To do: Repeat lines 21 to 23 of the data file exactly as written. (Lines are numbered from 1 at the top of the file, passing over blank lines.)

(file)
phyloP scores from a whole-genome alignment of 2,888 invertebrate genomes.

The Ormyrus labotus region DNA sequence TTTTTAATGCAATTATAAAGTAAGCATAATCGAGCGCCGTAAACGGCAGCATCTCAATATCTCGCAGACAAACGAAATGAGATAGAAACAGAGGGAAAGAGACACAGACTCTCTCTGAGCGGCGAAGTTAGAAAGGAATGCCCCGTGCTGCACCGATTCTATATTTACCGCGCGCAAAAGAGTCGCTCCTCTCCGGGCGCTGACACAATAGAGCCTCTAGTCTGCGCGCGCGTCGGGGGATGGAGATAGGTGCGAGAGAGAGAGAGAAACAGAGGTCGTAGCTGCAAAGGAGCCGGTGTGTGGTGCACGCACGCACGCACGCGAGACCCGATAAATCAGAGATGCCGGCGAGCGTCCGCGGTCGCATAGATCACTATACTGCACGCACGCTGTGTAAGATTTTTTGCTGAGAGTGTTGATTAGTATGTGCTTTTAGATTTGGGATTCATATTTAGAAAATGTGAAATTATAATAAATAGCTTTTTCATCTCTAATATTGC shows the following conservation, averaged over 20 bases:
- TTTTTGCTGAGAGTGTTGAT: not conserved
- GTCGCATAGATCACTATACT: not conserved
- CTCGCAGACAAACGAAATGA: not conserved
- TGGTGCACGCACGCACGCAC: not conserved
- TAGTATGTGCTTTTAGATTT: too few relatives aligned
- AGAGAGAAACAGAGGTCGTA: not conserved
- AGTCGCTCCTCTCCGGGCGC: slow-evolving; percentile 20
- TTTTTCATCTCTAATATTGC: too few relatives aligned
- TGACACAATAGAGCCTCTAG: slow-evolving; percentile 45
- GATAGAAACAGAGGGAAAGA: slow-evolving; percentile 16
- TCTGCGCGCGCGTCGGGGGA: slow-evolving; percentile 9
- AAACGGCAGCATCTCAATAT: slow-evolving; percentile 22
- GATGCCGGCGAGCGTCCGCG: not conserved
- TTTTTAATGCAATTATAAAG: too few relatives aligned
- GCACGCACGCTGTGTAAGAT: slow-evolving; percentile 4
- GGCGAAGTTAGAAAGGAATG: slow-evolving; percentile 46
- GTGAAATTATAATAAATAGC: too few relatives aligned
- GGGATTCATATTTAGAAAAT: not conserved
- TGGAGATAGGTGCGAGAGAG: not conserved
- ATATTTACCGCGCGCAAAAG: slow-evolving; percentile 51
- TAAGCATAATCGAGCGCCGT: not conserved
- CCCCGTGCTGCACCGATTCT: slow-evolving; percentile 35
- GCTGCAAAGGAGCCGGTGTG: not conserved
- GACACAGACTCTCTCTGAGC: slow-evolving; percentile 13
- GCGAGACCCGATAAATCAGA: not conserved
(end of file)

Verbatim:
- TGGAGATAGGTGCGAGAGAG: not conserved
- ATATTTACCGCGCGCAAAAG: slow-evolving; percentile 51
- TAAGCATAATCGAGCGCCGT: not conserved